Postnatal effects on reproduction and maternal care in early- and late-maturing gerbils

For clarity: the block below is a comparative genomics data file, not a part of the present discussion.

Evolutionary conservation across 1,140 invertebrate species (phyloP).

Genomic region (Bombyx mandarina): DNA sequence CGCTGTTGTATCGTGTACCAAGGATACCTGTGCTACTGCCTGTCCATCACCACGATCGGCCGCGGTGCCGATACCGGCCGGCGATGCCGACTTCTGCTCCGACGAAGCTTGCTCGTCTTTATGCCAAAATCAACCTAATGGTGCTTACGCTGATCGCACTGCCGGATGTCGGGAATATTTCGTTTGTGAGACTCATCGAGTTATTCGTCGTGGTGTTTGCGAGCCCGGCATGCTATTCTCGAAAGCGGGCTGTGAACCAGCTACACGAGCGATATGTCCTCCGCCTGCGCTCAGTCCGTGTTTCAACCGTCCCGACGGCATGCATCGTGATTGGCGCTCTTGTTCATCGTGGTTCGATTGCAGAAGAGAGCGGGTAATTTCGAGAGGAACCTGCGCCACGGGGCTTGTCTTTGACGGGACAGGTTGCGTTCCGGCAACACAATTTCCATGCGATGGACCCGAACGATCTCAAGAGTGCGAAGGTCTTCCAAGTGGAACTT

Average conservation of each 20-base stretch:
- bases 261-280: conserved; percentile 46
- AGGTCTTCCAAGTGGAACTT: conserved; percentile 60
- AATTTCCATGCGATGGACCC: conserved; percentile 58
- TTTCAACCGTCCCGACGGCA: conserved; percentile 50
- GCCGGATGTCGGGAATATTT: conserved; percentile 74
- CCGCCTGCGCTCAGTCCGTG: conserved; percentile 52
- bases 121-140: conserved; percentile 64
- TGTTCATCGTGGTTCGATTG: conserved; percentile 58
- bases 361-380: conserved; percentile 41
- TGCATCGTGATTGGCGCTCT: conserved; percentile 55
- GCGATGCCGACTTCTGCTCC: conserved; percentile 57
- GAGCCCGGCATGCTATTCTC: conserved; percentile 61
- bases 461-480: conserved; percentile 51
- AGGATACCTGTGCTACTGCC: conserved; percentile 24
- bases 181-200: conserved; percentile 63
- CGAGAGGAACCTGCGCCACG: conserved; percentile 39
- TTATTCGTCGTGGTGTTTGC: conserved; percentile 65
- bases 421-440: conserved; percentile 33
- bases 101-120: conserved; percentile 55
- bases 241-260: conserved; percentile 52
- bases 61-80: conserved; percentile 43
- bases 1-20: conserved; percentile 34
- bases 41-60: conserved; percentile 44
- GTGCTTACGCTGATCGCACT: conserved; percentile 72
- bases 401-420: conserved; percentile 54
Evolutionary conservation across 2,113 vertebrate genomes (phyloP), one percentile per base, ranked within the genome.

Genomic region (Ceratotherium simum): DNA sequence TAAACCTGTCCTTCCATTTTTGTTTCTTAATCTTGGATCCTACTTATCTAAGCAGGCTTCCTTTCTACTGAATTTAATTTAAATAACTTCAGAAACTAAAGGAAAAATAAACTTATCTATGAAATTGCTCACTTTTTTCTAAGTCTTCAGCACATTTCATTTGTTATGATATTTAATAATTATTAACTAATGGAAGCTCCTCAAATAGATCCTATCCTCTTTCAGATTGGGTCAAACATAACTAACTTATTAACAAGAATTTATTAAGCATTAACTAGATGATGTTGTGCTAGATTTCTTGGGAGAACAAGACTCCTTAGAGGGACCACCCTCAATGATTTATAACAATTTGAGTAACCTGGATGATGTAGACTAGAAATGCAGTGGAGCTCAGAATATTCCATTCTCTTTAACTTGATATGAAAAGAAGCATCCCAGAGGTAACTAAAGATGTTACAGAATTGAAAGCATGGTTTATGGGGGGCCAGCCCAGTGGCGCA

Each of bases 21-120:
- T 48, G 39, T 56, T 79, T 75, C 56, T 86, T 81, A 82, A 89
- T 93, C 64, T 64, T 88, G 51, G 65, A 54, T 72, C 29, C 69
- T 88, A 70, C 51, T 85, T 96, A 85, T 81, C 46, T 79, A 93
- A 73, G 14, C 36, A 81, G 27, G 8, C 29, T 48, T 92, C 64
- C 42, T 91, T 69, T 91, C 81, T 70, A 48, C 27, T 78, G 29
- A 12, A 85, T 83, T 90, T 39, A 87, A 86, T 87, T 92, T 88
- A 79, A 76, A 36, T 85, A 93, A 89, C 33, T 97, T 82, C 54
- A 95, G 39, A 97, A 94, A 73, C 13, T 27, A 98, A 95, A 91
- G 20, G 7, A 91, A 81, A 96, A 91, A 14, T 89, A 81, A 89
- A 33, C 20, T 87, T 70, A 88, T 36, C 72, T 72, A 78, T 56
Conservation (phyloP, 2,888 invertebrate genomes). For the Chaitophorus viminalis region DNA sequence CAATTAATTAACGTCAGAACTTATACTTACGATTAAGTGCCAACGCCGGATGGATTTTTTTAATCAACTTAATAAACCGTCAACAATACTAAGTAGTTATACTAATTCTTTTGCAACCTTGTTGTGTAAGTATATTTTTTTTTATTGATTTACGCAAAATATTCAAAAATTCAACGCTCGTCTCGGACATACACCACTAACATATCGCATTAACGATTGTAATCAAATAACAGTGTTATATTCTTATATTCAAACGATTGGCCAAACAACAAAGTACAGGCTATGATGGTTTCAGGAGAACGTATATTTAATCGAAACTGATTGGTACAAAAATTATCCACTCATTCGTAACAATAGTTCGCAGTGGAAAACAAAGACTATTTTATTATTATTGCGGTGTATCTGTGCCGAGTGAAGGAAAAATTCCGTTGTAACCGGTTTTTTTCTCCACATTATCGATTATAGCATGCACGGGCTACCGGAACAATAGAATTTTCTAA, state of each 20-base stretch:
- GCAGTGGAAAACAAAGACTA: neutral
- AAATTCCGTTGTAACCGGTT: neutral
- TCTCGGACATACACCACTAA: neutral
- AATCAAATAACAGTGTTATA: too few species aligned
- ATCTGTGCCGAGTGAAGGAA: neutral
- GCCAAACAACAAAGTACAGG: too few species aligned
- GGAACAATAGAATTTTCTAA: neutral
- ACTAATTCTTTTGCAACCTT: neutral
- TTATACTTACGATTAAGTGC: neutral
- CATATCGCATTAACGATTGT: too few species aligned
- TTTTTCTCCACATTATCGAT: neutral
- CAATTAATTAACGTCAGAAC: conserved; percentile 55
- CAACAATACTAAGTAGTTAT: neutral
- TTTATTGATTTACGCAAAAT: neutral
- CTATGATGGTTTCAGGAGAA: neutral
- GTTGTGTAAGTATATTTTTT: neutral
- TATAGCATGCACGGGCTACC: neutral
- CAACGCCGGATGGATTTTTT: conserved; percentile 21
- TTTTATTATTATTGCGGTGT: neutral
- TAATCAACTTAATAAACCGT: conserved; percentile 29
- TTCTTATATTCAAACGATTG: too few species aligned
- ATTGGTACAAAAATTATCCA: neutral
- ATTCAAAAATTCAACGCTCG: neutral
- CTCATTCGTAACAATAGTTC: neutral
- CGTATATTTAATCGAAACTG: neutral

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In previous papers, we have identified a number of differences in both the reproductive profiles and patterns of maternal care shown by female gerbils exhibiting vaginal opening either before or after weaning. Early-maturing females delivered their first litters when younger, produced a greater percentage of female offspring/litter, and a greater percentage of early-maturing daughters than late-maturing females. Further, early-maturing females exhibited reduced levels of maternal care, as assessed by time spent nursing, time pups were gathered in the nest, and probability of retrieval of displaced young. In the present experiments, we found that equating age at first parity of early- and late-maturing females (Experiment 1) eliminated differences between them in pup gathering, but not in pup retrieval or nursing. Further, equating age at first parity affected neither sex-ratios of litters at birth nor rate of maturation of daughters. Equating litter size at birth, sex-ratio of litters at birth, and maternal age at first parturition (Experiment 2) eliminated differences in the nursing behavior of early- and late-maturing females and reduced differences in retrieval behavior, but left rate of maturation of daughters unaffected. Last (Experiment 3), both daughters born to early-maturing females, reared by late-maturing females, and daughters born to late-maturing females, reared by early-maturing females, exhibited rates of maturation typical of daughters reared by their natural mothers.
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